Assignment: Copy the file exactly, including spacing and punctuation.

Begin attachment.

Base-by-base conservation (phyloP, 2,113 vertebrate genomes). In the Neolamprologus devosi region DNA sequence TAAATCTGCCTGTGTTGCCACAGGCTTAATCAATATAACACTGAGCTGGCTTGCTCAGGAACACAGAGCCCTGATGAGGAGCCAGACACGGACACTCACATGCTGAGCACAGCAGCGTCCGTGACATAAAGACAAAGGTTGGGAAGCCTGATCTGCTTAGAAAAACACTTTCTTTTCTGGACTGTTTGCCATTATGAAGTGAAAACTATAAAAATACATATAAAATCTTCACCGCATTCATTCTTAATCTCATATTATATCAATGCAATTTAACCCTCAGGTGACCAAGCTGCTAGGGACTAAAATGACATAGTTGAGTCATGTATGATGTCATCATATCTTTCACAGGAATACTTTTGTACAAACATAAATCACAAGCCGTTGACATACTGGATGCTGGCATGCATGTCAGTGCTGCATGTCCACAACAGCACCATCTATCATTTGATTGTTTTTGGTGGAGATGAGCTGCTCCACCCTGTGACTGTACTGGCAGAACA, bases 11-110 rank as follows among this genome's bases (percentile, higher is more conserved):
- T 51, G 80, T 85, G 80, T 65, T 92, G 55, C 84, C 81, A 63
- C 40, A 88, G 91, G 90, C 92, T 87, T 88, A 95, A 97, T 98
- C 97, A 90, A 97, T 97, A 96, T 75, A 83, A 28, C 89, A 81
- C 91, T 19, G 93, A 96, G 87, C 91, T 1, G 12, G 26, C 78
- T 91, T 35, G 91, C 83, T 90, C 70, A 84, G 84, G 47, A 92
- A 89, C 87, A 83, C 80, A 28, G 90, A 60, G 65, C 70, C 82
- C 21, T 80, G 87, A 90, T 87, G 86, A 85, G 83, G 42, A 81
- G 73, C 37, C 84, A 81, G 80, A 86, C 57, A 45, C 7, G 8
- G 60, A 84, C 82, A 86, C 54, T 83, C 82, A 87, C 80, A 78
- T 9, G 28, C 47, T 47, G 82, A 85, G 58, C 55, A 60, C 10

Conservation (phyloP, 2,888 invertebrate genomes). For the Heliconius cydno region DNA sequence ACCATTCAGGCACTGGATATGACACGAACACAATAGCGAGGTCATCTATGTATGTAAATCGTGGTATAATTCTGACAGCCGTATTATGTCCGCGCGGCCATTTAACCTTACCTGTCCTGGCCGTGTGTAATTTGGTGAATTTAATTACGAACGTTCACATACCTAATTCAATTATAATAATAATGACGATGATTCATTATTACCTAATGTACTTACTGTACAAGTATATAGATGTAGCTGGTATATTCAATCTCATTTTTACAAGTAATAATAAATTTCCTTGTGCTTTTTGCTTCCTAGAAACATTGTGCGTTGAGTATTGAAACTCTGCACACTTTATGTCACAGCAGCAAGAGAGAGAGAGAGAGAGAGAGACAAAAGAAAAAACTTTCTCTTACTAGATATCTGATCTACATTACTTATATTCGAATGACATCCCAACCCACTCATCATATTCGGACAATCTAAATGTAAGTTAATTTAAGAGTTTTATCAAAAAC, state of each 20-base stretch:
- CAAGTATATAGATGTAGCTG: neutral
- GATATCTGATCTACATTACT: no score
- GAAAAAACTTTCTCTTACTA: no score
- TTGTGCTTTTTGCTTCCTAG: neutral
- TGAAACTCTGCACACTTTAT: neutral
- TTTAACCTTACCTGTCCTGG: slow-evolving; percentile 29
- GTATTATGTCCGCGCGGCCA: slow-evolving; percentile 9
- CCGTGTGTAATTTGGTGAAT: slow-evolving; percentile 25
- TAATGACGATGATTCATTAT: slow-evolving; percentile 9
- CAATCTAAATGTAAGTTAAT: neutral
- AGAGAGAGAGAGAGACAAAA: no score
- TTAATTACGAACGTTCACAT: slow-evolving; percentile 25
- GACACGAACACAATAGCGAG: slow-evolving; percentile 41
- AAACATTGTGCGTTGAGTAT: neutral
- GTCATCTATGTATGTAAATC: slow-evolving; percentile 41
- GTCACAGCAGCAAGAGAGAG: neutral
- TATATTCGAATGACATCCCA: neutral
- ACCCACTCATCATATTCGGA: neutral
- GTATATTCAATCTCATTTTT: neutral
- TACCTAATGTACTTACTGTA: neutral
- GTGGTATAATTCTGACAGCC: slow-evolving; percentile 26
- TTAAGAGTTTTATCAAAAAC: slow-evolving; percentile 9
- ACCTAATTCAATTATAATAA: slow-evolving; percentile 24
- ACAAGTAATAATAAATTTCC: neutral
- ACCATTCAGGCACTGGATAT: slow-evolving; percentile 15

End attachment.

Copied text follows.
Base-by-base conservation (phyloP, 2,113 vertebrate genomes). In the Neolamprologus devosi region DNA sequence TAAATCTGCCTGTGTTGCCACAGGCTTAATCAATATAACACTGAGCTGGCTTGCTCAGGAACACAGAGCCCTGATGAGGAGCCAGACACGGACACTCACATGCTGAGCACAGCAGCGTCCGTGACATAAAGACAAAGGTTGGGAAGCCTGATCTGCTTAGAAAAACACTTTCTTTTCTGGACTGTTTGCCATTATGAAGTGAAAACTATAAAAATACATATAAAATCTTCACCGCATTCATTCTTAATCTCATATTATATCAATGCAATTTAACCCTCAGGTGACCAAGCTGCTAGGGACTAAAATGACATAGTTGAGTCATGTATGATGTCATCATATCTTTCACAGGAATACTTTTGTACAAACATAAATCACAAGCCGTTGACATACTGGATGCTGGCATGCATGTCAGTGCTGCATGTCCACAACAGCACCATCTATCATTTGATTGTTTTTGGTGGAGATGAGCTGCTCCACCCTGTGACTGTACTGGCAGAACA, bases 11-110 rank as follows among this genome's bases (percentile, higher is more conserved):
- T 51, G 80, T 85, G 80, T 65, T 92, G 55, C 84, C 81, A 63
- C 40, A 88, G 91, G 90, C 92, T 87, T 88, A 95, A 97, T 98
- C 97, A 90, A 97, T 97, A 96, T 75, A 83, A 28, C 89, A 81
- C 91, T 19, G 93, A 96, G 87, C 91, T 1, G 12, G 26, C 78
- T 91, T 35, G 91, C 83, T 90, C 70, A 84, G 84, G 47, A 92
- A 89, C 87, A 83, C 80, A 28, G 90, A 60, G 65, C 70, C 82
- C 21, T 80, G 87, A 90, T 87, G 86, A 85, G 83, G 42, A 81
- G 73, C 37, C 84, A 81, G 80, A 86, C 57, A 45, C 7, G 8
- G 60, A 84, C 82, A 86, C 54, T 83, C 82, A 87, C 80, A 78
- T 9, G 28, C 47, T 47, G 82, A 85, G 58, C 55, A 60, C 10

Conservation (phyloP, 2,888 invertebrate genomes). For the Heliconius cydno region DNA sequence ACCATTCAGGCACTGGATATGACACGAACACAATAGCGAGGTCATCTATGTATGTAAATCGTGGTATAATTCTGACAGCCGTATTATGTCCGCGCGGCCATTTAACCTTACCTGTCCTGGCCGTGTGTAATTTGGTGAATTTAATTACGAACGTTCACATACCTAATTCAATTATAATAATAATGACGATGATTCATTATTACCTAATGTACTTACTGTACAAGTATATAGATGTAGCTGGTATATTCAATCTCATTTTTACAAGTAATAATAAATTTCCTTGTGCTTTTTGCTTCCTAGAAACATTGTGCGTTGAGTATTGAAACTCTGCACACTTTATGTCACAGCAGCAAGAGAGAGAGAGAGAGAGAGAGACAAAAGAAAAAACTTTCTCTTACTAGATATCTGATCTACATTACTTATATTCGAATGACATCCCAACCCACTCATCATATTCGGACAATCTAAATGTAAGTTAATTTAAGAGTTTTATCAAAAAC, state of each 20-base stretch:
- CAAGTATATAGATGTAGCTG: neutral
- GATATCTGATCTACATTACT: no score
- GAAAAAACTTTCTCTTACTA: no score
- TTGTGCTTTTTGCTTCCTAG: neutral
- TGAAACTCTGCACACTTTAT: neutral
- TTTAACCTTACCTGTCCTGG: slow-evolving; percentile 29
- GTATTATGTCCGCGCGGCCA: slow-evolving; percentile 9
- CCGTGTGTAATTTGGTGAAT: slow-evolving; percentile 25
- TAATGACGATGATTCATTAT: slow-evolving; percentile 9
- CAATCTAAATGTAAGTTAAT: neutral
- AGAGAGAGAGAGAGACAAAA: no score
- TTAATTACGAACGTTCACAT: slow-evolving; percentile 25
- GACACGAACACAATAGCGAG: slow-evolving; percentile 41
- AAACATTGTGCGTTGAGTAT: neutral
- GTCATCTATGTATGTAAATC: slow-evolving; percentile 41
- GTCACAGCAGCAAGAGAGAG: neutral
- TATATTCGAATGACATCCCA: neutral
- ACCCACTCATCATATTCGGA: neutral
- GTATATTCAATCTCATTTTT: neutral
- TACCTAATGTACTTACTGTA: neutral
- GTGGTATAATTCTGACAGCC: slow-evolving; percentile 26
- TTAAGAGTTTTATCAAAAAC: slow-evolving; percentile 9
- ACCTAATTCAATTATAATAA: slow-evolving; percentile 24
- ACAAGTAATAATAAATTTCC: neutral
- ACCATTCAGGCACTGGATAT: slow-evolving; percentile 15